Training is not limited to health care professionals, however. Other professions, from city planners to speech pathologists, are invited to learn about autism and developmental disabilities and apply that knowledge to their work. Autistic and developmentally disabled individuals can join and learn to advocate for themselves (identified as self-advocates), and family members are also encouraged to seek training with Kansas LEND.

That’s how Kebede joined an in-depth, 300-hour training called the long-term trainee cohort. Through weekly meetings, small-group get-togethers, special presentations and homework assignments, Kebede learned how to be a better advocate for Caleb, her 18-year-old son with autism and Duchenne muscular dystrophy.

One mother’s experience

“I had no knowledge or understanding of how the system works, the services that are available. I just tried to figure things out, day to day,” she said.

Through the LEND cohort, Kebede discovered new information about autism. She also found helpful resources and established a social support system that helped her realize she wasn’t alone in her challenges.

“Before LEND, I did not have the confidence to say things, to have the confidence to speak up. I used to think, ‘I’m just a mom — my experience doesn’t matter.’ But once I went through the program, they helped me see that what I have to say is very valuable,” Kebede said. “I became more vocal because I got the encouragement and support from LEND. They helped me understand this world and how to live in it with a stronger voice.”

For individuals who can’t make a 300-hour commitment but still want training in autism and developmental disabilities, Kansas LEND offers opportunities for continuing education. Jamison said LEND has trained 6,500 people through webinars in the past two years, and the organization is making a special effort to attract child care providers to upcoming webinars.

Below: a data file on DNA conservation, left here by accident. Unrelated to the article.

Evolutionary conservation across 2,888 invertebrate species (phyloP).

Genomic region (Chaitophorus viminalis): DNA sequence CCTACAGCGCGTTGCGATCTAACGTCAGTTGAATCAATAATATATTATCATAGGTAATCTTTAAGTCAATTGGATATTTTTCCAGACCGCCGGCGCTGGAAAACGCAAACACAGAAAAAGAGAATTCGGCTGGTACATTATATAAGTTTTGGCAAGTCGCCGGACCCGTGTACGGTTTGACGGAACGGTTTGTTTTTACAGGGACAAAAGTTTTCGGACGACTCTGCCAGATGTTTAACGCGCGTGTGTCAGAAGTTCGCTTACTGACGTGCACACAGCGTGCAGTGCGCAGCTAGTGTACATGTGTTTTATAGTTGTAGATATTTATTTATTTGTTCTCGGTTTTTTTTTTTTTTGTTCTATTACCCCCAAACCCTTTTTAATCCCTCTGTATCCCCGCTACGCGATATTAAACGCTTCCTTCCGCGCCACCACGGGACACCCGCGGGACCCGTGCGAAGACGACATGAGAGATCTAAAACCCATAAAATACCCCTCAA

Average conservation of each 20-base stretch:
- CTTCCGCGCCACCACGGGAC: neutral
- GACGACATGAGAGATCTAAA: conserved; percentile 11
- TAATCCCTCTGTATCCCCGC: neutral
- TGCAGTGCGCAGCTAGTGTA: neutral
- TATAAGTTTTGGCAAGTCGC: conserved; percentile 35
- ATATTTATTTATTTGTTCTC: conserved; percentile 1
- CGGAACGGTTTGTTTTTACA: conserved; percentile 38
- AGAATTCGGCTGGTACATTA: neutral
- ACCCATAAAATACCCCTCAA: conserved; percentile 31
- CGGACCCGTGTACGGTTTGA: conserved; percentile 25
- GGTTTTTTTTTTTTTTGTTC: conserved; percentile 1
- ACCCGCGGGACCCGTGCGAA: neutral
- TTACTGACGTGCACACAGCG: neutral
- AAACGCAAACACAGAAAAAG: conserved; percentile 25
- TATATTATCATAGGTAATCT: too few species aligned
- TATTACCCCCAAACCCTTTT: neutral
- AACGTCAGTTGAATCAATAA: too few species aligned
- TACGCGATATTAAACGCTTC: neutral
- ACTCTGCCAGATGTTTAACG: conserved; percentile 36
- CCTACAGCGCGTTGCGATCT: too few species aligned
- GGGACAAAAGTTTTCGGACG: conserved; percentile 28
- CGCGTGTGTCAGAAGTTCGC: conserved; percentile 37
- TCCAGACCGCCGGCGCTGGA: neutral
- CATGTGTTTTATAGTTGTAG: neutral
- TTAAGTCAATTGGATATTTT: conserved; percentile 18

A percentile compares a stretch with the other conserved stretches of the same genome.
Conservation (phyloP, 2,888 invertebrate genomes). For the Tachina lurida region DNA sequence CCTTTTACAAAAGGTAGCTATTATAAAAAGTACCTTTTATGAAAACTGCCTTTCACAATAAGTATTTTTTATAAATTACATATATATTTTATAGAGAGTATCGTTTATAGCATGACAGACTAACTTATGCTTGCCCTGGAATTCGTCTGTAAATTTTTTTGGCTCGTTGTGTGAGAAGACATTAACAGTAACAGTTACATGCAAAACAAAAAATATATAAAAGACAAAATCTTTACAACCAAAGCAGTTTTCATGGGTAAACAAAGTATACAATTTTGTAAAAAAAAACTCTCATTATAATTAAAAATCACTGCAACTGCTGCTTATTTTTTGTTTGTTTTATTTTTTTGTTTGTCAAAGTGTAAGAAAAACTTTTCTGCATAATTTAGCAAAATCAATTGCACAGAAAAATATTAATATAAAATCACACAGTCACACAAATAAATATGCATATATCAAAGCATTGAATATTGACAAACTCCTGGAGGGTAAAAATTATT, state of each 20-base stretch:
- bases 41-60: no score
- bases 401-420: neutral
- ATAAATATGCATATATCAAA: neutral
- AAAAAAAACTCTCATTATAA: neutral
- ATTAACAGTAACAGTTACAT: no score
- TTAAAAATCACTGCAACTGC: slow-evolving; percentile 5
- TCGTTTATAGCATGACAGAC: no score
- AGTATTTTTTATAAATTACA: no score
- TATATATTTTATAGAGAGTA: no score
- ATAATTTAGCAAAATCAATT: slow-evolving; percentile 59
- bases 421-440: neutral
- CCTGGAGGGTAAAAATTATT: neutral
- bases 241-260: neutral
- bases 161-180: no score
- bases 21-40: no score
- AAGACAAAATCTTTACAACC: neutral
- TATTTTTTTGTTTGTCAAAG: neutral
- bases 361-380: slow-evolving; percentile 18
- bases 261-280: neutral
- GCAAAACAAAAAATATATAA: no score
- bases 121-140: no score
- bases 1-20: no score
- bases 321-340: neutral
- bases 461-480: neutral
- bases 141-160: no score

“We have families whose parents miss work because their children have been kicked out of daycare or are frequently asked to leave early. That affects the whole family,” Jamison said. “These parents need someone who feels capable and competent to take care of their child.”

The ultimate outcome of all this training, Jamison hopes, is to impact systems of care and thus improve the lives of individuals with autism and developmental disabilities. Then they can excel because they’ve had the support they’ve needed along the way.

“We have a heavy emphasis on training,” Jamison said. “With that training, we’re building the capacity of individuals within the community to work effectively with people of all abilities.”

More about Kansas LEND

The Kansas Leadership Education in Neurodevelopmental and related Disabilities program prioritizes training, but the organization also:

  • Provides outreach to rural and underserved areas across Kansas.
  • Addresses mental health conditions that often coexist with autism and developmental disabilities.
  • Connects with a national network of other LEND programs.

Visit LEND